I did a curious thing at the outset, something I've never done before. I resolved to tighter sentences. Sentences without dashes. Not to use analogy and metaphor to the extent I used to. I did this sheerly for the sake of writerly discipline - I worked on craft a little more tightly than usual. In Underworld I opened up sentences more, using more dashes and images. I wanted to do something completely different this time around. (cited in Barron)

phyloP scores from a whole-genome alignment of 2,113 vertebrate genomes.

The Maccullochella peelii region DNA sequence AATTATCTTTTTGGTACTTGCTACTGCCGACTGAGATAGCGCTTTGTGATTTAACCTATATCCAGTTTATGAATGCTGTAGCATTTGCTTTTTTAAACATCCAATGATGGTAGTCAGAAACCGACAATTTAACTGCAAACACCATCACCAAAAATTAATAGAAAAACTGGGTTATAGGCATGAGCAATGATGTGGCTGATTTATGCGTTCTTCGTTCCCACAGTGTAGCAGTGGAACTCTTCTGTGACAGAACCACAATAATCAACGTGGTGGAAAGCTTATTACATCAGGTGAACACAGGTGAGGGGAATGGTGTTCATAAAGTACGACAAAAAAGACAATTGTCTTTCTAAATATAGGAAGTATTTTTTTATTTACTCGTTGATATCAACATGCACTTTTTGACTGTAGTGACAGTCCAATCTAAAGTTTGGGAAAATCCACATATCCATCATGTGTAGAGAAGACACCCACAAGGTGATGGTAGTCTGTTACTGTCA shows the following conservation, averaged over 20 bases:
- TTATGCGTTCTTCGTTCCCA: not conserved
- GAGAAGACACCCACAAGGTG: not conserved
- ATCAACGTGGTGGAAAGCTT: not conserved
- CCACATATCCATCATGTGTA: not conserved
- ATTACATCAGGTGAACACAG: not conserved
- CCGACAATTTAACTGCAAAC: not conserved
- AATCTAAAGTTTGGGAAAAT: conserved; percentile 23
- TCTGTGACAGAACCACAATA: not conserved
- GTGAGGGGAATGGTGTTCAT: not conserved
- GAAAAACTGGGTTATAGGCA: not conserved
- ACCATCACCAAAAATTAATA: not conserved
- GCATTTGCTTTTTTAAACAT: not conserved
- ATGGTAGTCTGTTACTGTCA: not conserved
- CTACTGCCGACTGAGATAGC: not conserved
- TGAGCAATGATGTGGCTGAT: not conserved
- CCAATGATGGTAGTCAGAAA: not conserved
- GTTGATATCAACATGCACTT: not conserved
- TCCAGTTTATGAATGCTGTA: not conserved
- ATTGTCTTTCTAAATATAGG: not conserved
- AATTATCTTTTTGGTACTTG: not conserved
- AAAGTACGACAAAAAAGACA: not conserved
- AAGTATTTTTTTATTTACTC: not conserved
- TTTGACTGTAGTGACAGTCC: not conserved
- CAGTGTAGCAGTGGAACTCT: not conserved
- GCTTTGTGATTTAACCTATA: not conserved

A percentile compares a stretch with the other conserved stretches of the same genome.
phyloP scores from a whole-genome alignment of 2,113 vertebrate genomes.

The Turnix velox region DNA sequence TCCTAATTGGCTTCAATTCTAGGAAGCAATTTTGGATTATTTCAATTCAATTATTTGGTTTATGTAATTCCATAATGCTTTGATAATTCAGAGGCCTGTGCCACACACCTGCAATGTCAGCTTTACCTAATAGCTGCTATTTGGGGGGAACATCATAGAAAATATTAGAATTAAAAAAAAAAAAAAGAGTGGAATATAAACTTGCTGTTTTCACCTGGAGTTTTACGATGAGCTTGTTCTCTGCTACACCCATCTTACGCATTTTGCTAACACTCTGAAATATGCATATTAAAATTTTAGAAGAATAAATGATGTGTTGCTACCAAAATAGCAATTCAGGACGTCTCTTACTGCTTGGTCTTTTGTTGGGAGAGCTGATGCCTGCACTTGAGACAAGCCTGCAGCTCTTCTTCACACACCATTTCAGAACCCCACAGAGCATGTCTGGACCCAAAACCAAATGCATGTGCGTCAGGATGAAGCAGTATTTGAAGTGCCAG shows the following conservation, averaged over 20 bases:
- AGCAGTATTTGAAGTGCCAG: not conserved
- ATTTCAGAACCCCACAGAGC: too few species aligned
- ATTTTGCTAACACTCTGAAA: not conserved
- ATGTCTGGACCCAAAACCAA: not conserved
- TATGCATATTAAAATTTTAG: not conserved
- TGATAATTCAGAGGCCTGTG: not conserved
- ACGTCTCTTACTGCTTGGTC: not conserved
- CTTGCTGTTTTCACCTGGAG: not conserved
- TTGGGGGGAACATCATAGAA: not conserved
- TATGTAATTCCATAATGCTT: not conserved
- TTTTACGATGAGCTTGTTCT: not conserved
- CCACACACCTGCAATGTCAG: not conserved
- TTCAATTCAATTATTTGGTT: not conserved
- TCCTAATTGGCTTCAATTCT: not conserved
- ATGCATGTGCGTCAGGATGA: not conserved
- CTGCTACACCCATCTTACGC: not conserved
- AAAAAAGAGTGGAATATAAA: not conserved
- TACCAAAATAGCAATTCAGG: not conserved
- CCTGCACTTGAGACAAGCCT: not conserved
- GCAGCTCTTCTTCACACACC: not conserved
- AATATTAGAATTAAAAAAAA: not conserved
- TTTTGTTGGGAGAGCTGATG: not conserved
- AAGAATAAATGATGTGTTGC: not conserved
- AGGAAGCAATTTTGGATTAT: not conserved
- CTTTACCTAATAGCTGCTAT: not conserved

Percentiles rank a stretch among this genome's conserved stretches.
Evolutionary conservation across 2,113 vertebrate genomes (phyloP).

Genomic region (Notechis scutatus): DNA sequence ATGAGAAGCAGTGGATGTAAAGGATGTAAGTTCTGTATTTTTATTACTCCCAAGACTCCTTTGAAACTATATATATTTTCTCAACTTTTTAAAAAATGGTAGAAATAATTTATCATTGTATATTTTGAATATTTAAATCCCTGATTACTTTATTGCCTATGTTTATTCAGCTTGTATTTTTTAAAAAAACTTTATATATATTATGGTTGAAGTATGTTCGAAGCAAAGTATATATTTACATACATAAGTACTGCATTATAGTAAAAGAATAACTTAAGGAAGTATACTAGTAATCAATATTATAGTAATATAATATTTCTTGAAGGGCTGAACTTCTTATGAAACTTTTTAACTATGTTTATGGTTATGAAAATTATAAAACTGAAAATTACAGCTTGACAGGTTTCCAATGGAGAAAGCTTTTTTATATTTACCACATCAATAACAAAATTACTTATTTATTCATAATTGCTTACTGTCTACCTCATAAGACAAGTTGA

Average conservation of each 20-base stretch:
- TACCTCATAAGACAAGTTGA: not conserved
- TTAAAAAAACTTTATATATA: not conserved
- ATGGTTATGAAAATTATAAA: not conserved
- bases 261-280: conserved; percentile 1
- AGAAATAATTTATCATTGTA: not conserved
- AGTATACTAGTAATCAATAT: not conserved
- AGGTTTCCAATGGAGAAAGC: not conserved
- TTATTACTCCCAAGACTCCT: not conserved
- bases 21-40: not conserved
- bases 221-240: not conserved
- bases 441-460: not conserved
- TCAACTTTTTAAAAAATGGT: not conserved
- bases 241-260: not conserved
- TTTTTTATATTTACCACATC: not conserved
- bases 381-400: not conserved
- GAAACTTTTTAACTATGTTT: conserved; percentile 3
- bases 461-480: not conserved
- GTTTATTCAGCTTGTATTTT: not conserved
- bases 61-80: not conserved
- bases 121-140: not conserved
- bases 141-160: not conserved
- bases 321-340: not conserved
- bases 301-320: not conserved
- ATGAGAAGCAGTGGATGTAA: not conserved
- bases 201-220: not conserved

From the cabin of a bond trader's high-tech limousine, DeLillo takes a cold look at the pre-9/11 consciousness of a prosperous nation enthralled by "the glow of cybercapital" (78). Cosmopolis is also a reprise of the classic American road journey, a motif explored in DeLillo's film-influenced, often underrated, debut (1971), the story of another 28-year-old New York executive, David Bell, who makes the mythic westward journey to reconnect with a more primal sense of being. Traveling the open road with a 16 mm camera, Bell wants "to become finally a man who lives by his own power of smell" (Americana 237, Penguin ed.) but cannot leave behind the plethora of mass-produced images that are burnt into his consciousness. By rewriting the soul-searching westward quest as a vain, day-long journey from the East Side to the West Side, Cosmopolis illustrates what David Harvey has called the "time-space compression" of the postmodern experience in a global, post-industrial world (284-307). Going West now means wrestling with the soulless grid of midtown Manhattan, while enmeshed in computerized data, graphs, diagrams. Ironically, the digital speed of international market updates is matched with a local, physical journey "at an inchworm creep" (64) through "groggy traffic (66). If in the late 1960s, Americana 's young executive defined his self through movie images, in 2000, Packer gleans his sense of being from "all the flowing symbols and alpine charts, the polychrome numbers pulsing" (13):